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Volt's Daddy Speaks

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Edmunds Snippets:

DETROIT — Saying "we don't want to rush" the Chevrolet Volt electric vehicle concept into production, the vehicle's chief engineer took to the Internet over the weekend for a progress report.

The report, which ran on the GM FastLane blog and YouTube, was noteworthy for how little it revealed, such as where the Volt will be built, how much it will cost and whether the car's electric system could be used on other vehicles, like the Corvette.

But Volt Vehicle Chief Engineer Nick Zielinski did drop some tantalizing tidbits, such as the fact that GM is considering installing a solar panel in the Volt to power fans or provide a small charge to the battery. "We can't use it to power the motor," he said. "The amount of energy for a solar cell is 75 watts, not enough to power the vehicle at 20-50 mph."

He noted that "a lot of people" have contacted GM to sign up for a test-drive of the Volt, but "we're not at a stage where we can do that." He also said the automaker is not ready to take deposits on a production version of the vehicle. Zielinski also was coy about when and where production of the Volt will take place, saying, "We do not assign assembly plants this early in a program." He assured viewers that "we will be building it," although he refused to "share timing targets." He did not reveal pricing information about the Volt, but said it may have a "slight premium" over unspecified competitive vehicles.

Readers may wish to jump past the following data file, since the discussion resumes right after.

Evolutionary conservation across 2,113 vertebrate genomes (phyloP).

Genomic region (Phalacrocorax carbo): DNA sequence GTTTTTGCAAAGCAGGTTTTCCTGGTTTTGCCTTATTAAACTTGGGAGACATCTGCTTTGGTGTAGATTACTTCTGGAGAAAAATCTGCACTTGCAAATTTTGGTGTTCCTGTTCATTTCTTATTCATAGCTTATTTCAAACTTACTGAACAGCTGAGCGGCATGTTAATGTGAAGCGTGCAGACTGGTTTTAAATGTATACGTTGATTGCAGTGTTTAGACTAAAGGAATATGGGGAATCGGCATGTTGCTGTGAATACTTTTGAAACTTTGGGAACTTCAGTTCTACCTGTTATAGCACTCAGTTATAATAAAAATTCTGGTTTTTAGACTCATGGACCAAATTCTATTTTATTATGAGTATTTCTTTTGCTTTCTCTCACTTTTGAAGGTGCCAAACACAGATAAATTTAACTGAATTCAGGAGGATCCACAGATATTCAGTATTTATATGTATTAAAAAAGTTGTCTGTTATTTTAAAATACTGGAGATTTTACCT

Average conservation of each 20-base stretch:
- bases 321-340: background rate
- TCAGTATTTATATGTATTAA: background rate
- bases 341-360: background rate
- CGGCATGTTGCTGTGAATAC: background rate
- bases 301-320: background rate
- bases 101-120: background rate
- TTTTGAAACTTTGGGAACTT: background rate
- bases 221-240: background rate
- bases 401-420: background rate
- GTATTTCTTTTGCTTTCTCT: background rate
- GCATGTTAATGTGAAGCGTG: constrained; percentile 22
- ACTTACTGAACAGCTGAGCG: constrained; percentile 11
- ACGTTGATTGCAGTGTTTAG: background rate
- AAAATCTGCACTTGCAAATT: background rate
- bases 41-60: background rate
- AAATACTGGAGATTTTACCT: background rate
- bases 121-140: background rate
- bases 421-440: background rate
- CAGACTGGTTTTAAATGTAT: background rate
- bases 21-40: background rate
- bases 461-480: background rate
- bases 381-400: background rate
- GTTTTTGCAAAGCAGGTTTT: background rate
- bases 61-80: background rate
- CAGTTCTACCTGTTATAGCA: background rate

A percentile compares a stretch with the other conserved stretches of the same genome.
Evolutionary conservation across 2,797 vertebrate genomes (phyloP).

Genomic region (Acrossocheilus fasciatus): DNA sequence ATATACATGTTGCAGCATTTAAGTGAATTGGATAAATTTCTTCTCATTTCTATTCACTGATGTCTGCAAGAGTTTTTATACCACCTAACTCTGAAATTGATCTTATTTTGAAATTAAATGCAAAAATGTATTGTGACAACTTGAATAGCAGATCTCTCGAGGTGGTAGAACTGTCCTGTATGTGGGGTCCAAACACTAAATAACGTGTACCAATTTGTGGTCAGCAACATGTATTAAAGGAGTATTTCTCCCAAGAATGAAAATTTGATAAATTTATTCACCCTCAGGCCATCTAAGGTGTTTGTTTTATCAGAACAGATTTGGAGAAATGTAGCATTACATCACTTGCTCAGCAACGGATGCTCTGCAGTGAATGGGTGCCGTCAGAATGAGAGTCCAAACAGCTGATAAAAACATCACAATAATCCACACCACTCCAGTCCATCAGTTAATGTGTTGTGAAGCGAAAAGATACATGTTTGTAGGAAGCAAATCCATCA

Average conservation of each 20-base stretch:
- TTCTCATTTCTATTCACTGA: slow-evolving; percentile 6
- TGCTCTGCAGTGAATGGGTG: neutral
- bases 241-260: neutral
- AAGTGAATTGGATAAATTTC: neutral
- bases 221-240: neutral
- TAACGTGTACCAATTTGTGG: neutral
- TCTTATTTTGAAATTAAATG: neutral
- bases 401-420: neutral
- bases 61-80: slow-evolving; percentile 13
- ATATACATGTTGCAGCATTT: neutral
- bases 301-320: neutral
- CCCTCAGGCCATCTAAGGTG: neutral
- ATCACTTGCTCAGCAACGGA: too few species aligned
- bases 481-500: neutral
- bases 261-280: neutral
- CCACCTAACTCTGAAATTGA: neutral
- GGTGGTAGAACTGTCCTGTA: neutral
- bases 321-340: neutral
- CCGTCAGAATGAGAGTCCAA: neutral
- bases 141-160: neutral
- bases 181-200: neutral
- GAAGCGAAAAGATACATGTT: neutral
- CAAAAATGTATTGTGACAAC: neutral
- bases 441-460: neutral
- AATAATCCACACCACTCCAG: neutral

Zielinski said the Volt's system is "tailored more to compact and intermediate-size vehicles" and assured viewers that "we'll have other vehicles out there." But "you may not see a pickup truck with E-flex," he said. GM describes E-flex as a "family of propulsion systems."

Zielinski appeared to be speaking from a GM garage. He asked himself questions drawn from what was described as a list compiled from consumer questions on the FastLane blog and then answered them. The Volt concept can drive 40 miles on electricity alone, GM says. The vehicle has roughly the same dimensions as a Chevrolet Cobalt.

What this means to you: Still very few concrete details out there about the production Volt, but the good news is that the program appears to be alive and well.


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